Redefining the Middle Manager Role

A bank redefined the [middle manager] role. They knew the role had become unwieldy, and as they looked into it they found that just by having a direct report, every people manager had 105 tasks to do. Some of these tasks made sense for a manager: performance reviews and coaching. But there were other things, like simple approvals of credit cards or expense reports, that … [ Read more ]

Increasing Access to Social Capital

Access to social capital is a sticking point for employees… To increase access, business leaders must first understand who has it—and who doesn’t. Advanced analytics can make it easier than it’s ever been to provide that understanding.

One electronics company, for instance, is using HR, facilities, and operations metadata (calendar invitations, email, HR information systems, and so on) and advanced analytics to map knowledge flows and … [ Read more ]

Create an Internal Innovation Futures Market

A consumer products company created an internal innovation futures market, where managers can go long or short on innovative ideas pitched by the teams creating them. Once the market price of an idea crosses a threshold, the innovators get more funding; if it crosses a higher threshold, it’s transferred into an existing or new business unit. But if its price falls below a certain level, … [ Read more ]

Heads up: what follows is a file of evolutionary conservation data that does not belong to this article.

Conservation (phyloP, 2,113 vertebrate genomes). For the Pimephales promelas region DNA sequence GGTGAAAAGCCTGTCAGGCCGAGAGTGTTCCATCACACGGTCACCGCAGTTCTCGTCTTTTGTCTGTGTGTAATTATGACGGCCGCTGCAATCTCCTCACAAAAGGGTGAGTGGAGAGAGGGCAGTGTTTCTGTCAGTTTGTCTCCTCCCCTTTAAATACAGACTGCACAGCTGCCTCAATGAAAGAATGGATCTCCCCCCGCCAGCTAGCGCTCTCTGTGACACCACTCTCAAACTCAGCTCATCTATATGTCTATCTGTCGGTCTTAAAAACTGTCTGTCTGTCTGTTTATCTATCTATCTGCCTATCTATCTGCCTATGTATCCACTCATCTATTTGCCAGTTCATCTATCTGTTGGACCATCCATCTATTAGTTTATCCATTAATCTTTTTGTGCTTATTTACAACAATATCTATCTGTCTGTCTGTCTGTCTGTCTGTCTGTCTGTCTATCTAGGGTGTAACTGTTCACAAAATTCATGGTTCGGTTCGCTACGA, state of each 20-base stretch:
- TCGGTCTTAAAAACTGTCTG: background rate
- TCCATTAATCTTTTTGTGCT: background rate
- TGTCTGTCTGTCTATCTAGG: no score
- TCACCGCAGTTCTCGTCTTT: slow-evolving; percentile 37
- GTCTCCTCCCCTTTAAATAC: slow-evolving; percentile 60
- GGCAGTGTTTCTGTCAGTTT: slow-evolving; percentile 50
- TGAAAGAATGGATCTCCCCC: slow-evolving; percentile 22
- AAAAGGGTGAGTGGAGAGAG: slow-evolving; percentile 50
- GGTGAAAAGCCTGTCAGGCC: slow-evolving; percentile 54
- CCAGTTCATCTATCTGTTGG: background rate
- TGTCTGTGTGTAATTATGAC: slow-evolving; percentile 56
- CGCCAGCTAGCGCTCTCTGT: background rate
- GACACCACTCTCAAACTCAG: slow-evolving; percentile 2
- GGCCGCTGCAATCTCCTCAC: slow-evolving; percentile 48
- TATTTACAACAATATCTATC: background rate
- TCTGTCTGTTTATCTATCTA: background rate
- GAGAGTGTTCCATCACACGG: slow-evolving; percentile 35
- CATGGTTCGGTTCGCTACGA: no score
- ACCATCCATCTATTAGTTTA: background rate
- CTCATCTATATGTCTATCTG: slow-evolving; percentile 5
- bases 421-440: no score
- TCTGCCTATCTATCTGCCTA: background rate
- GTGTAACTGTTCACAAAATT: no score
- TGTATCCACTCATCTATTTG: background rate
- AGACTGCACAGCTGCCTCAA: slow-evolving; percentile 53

Humans vs. Algorithms for Hiring

Michael Lewis’s book Moneyball pits the collective old-time wisdom of baseball players, managers, coaches, scouts, and front offices against rigorous statistical analysis in determining which players to recruit. Analysis wins, changing the game forever. Could the same be true for recruiting top talent?

When the National Bureau of Economic Research looked into this, it pitted humans against computers for more than 300,000 hires in high-turnover jobs … [ Read more ]

Improve HR with a Rotational Onboarding Program and Peer-to-Peer Hiring

One important initiative at ING has been a new three-week onboarding program, also inspired by Zappos, that involves every employee spending at least one full week at the new Customer Loyalty Team operations call center taking customer calls. As they move around the key areas of the bank, new employees quickly establish their own informal networks and gain a deeper understanding of the business.